Whereas 85% of Flixter users liked–and by “liked,” I mean “loved”–only 9% of critics liked it. The critical voices that are captive to the Hollywood establishment are nearly unanimous in their denigration of the film.
Atlas Shrugged: Part I may be set only five years from now, but the world it portrays is completely unrecognizable. It imagines an America in the stranglehold of a Soviet-style government, given to legislating equal opportunity and making it illegal for profitable corporations to lay off employees.
Funny, I think Rand would have applauded agreed with the movie’s depiction of our potential future, based on our current track. Hayek defined the collectivist ideology as 1) redistribution of wealth, and 2) centralizing the means of production. Ever-increasing entitlements (healthcare overhall) and recent government bailouts (Fannie Mae/Freddy Mac, AIG, TARP for Bank of America and Citicorp) and seizures (GM).
Ayn Rand’s monumental 1,168-page, 1957 novel gets the low-budget, no-talent treatment and sits there flapping on screen like a bludgeoned seal.
This comically tasteless and flavorless adaptation of Ayn Rand’s bombastic magnum opus delivers her simplistic nostrums with smug self-satisfaction.
The first in a proposed trilogy, “Atlas Shrugged: Part 1” is nearly as stilted, didactic and simplistic as Rand’s free-market fable.
[The movie] doesn’t give the book a fair shake. In terms of craftsmanship it’s barely professional…
…a low-budget film with more than a whiff of amateurism in its writing and direction. The story (unless you know the book well) is almost impossible to follow, and often you can feel both the presence of the camera and the director’s abandonment of the actors.
Speechy, preachy tale of a decaying America. I arched eyebrow, scrunched forehead, yawned.
Even fans of Rand’s 1957 antigovernment manifesto may balk at having to endure dialogue that would be banal on the Lifetime channel, along with wooden performances…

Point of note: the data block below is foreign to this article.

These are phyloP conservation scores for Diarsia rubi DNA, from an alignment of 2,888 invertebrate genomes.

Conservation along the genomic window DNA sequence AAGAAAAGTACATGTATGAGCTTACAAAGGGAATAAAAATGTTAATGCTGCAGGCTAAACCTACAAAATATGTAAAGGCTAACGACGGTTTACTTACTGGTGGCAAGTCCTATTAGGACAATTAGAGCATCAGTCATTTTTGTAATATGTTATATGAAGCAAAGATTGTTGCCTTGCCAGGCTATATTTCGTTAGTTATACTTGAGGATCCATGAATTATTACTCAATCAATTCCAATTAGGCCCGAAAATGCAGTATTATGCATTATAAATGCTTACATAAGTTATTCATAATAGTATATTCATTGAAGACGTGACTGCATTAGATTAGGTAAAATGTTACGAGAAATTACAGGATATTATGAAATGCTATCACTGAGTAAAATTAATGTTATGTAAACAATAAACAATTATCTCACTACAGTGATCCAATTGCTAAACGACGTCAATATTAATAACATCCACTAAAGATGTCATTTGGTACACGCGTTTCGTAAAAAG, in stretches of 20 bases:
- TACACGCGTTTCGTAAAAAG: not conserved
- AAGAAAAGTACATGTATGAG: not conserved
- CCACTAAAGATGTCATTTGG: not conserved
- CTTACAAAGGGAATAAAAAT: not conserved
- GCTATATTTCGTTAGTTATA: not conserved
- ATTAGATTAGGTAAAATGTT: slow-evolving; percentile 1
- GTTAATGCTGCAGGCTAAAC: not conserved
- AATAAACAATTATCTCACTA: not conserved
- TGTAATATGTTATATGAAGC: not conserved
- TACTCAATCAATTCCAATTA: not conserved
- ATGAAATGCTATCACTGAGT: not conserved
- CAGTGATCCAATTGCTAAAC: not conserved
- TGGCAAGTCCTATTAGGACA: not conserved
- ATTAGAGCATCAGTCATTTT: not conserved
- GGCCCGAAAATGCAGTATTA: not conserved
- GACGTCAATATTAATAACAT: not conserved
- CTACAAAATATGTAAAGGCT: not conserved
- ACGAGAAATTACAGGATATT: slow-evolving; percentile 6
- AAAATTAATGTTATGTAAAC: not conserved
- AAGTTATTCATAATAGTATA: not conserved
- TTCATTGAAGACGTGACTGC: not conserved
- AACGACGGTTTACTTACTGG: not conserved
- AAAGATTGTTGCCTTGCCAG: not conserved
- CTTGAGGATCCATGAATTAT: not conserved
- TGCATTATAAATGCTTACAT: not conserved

Lifeless as entertainment and incoherent as ideology, Atlas Shrugged: Part I is less a film than an invitation to the 9 million Tea Party members to prove their hunger for explicitly conservative entertainment.
Sharktopus-budget-level cheap, badly-acted, clumsily-written and stiffly-directed movie…
“Critics, you won,” said John Aglialoro, the businessman who spent 18 years and more than $20 million of his own money to make, distribute and market “Atlas Shrugged: Part 1,” which covers the first third of Rand’s dystopian novel. “I’m having deep second thoughts on why I should do Part 2.”
“Why should I put up all of that money if the critics are coming in like lemmings?” Aglialoro said. “I’ll make my money back and I’ll make a profit, but do I wanna go and do two? Maybe I just wanna see my grandkids and go on strike.”
Aglialoro, who is chief executive of the exercise equipment manufacturer Cybex, said he is not completely finished with Hollywood, however. An avid poker player who won the U.S. Poker Championship in 2004, he has a dramatic script called “Poker Room” in development. “Maybe the critics will be kinder to that one,” he said.
The application of all this? Get out and see the film. Speak about its best aspects, and encourage others to engage with the ideas that Atlas Shrugged (the book and the movie) put forth.